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Front Flex Pipes

I have a 1985 Honda Accord, which has about 70,000 miles, and is in very good condition overall. I take care of it, drive it only occasionally, and house it in a private garage. In 2004 my mechanic said the front flex pipe was damaged and had to be replaced, which I did, at a cost of $270. Now, four years later, he says that it is going bad and needs to replaced again. Is it possible that this pipe needs to be replaced after only a few years? If so, what causes the damage? Thanks for any help you can provide.

Is there another name for a “front flex pipe” part of the exaust system?

I’ve Always Called The “Front Flex Pipe” Part Of The Exhaust System, The “Front Flex Pipe”.
However, there could be another name, I suppose, but would it be more descriptive?. It’s in the front (of the exhaust system). It flexes. It’s a pipe.

You can purchase just the flex section of the pipe instead of the entire pipe assembly Here’s an example

Call your local auto parts stores. Some are now carrying these aftermarket flex pipe sections at a substantial savings.


I have an '89 Accord and I’m on my third flex pipe . . . the original plus two replacements. I bought the car new and have done the replacements myself. It seems that the problem is where the flex material joins to the rigid pipe part . . . it just flexes so many times (the engine “moves” a lot) and it is like a piece of wire . . when you bend it back and forth until it finally breaks. I’d say that 4 years is kinda low, but what are you going to do? It sounds like crap when leaking and allows exhaust to exit just under your feet . . dangerous. Check the motor mounts like MET002 suggests, and check to see if the exhaust is loose . . are all the hangers in place? Rocketman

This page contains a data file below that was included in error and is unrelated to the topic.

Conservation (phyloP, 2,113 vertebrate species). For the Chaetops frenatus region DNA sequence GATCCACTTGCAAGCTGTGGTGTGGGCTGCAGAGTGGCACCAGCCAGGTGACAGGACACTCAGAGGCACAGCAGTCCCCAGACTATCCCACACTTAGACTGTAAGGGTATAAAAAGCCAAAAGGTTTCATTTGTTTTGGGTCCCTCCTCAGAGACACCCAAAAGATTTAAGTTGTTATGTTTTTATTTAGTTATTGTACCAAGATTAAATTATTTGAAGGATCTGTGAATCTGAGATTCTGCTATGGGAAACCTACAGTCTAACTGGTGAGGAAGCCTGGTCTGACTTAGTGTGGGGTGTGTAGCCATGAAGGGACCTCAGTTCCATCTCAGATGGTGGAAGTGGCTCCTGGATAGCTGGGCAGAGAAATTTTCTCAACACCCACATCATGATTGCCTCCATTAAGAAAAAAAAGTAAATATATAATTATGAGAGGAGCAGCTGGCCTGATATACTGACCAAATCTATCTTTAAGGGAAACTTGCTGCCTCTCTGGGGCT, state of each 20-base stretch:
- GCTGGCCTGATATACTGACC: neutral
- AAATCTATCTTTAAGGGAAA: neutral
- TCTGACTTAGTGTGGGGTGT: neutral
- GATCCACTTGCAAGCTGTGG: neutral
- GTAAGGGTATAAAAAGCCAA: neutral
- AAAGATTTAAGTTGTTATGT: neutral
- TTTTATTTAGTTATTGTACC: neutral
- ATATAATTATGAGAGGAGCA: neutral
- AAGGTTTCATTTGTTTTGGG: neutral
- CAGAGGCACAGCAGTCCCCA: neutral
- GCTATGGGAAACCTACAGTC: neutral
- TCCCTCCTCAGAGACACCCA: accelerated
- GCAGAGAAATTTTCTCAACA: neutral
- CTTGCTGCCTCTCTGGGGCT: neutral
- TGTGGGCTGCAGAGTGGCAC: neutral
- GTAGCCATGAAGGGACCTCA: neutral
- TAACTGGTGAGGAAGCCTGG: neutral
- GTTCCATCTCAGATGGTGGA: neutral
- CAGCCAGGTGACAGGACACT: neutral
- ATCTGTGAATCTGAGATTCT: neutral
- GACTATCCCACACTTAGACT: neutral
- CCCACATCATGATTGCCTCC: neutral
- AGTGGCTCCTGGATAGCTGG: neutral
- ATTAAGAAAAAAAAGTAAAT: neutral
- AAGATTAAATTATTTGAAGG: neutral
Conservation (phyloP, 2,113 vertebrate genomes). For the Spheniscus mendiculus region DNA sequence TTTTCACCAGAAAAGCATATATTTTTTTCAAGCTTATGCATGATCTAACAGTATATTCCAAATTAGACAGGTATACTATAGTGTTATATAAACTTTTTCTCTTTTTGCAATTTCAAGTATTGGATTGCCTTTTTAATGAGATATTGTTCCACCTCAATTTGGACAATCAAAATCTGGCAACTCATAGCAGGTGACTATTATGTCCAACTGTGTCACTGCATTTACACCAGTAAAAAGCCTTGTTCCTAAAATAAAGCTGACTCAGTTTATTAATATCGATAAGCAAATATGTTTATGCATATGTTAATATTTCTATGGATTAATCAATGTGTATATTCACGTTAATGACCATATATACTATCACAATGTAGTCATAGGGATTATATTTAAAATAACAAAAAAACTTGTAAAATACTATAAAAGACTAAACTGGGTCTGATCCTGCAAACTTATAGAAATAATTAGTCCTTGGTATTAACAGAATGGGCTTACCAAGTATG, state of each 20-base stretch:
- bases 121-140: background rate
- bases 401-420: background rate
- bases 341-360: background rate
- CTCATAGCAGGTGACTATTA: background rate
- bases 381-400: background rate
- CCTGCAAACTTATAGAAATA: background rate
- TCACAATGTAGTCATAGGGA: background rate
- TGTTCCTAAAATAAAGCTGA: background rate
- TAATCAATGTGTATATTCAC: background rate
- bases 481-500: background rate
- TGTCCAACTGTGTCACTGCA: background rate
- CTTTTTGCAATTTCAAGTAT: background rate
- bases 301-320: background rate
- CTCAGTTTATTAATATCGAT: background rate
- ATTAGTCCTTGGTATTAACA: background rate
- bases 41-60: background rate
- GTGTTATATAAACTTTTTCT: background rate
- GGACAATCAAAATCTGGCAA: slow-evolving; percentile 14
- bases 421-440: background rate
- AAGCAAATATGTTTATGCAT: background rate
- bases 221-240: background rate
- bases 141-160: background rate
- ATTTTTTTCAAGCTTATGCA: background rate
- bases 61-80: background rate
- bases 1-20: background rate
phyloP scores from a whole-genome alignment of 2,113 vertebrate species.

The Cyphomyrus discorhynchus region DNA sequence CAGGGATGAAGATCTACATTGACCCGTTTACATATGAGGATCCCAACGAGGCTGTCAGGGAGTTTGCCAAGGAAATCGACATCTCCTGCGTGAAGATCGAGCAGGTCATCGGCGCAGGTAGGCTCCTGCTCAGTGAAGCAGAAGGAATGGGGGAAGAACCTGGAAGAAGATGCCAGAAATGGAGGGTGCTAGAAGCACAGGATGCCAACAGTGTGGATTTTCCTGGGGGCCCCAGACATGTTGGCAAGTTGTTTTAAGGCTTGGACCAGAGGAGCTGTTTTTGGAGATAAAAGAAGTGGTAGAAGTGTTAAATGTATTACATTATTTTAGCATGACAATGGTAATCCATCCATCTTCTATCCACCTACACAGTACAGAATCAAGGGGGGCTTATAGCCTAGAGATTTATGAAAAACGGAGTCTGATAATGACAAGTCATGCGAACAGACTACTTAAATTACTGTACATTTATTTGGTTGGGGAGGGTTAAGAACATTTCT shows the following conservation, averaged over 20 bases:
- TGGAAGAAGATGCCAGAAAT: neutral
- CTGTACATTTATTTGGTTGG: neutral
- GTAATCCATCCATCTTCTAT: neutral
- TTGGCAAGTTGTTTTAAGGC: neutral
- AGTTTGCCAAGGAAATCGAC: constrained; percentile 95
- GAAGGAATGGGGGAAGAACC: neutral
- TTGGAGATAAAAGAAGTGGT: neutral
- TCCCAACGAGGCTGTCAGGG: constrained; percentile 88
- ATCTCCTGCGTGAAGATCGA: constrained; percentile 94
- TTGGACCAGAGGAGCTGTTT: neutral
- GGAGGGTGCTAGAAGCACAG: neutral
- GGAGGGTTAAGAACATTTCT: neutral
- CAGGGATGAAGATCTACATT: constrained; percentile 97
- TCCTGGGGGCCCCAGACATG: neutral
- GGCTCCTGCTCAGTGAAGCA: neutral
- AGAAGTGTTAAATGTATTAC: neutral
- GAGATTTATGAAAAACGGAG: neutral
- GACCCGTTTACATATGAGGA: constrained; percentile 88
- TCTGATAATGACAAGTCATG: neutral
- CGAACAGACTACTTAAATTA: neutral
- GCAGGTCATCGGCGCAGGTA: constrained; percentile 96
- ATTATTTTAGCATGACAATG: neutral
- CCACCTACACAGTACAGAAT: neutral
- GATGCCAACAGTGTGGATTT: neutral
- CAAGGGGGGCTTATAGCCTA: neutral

You don’t drive much, do you?

Please define “going bad.” If the flex pipe is not leaking, then it’s OK, and does not need to be replaced. If it’s leaking, then it’s bad and should be replaced. There is no “going bad.” I suspect profit motive at work.

Rust, I suspect, is part of the problem. Worn engine mounts can contribute to flex pipe failure, but there aren’t enough miles on this car to account for bad engine mounts. It’s worth checking, however, as are the exhaust system hangers.

Rubber parts (engine mounts, exhaust hangers) age with time, even if you don’t accumulate many miles, and it’s possible they are contributing to the problem. Mostly, it’s just a function of time and rust, which, as Neil Young told us “never sleeps.”

If the flex pipe is leaking, you can hear it. If it’s not leaking, leave it alone.

yep check the enginge antiroll mounts,they will allow to much movement and break the pipe,while there check the motor mounts for sagging.


Thanks, everyone. I don’t recall the mechanic saying that the flex pipe was leaking, just that that was the cause of the loud noise that happens when I start the ignition. I thought it was my muffler going, but apparently not. I will ask about the leaking part though. He said that it is driveable for now, but that one day it will fall and drag on the ground. Does this make sense?

Yes . . . and once the pipe eventually does come apart . . . you may ruin the rest of the exhaust system while it scrapes on the ground as you try to drive it to the mechanic. As I recall (last one I did was last Winter) . . . there is a hanger which would prevent the middle pipe and CAT from falling onto the ground, but your hangers might be missing after 23 years. BTW . . . wanna sell it? Rocketman

Thanks, everyone, you are all great! And, Rocketman, I appreciate your interest in whether I might sell this 23 year old beauty. I don’t want to, because it has great sentimental value, and my mother, who suffers from severe dementia, is always happy to see her car. You see, it was my parents who bought it in 1985. I am just taking care of it–for them, though my father passed in 1994. Too much information, I know…

Stephanie, after 23 years, it definitely would not hurt to let your mechanic look very closely at all of the engine mounts. They all have rubber padding; very dense rubber, but rubber does not last forever nonetheless.

The engine mounts themselves are not expensive but ask about the installation cost, because it can be time consuming to raise an engine off of its mounts. In any case, disconnecting the flex pipe would be one of the steps in that process as well.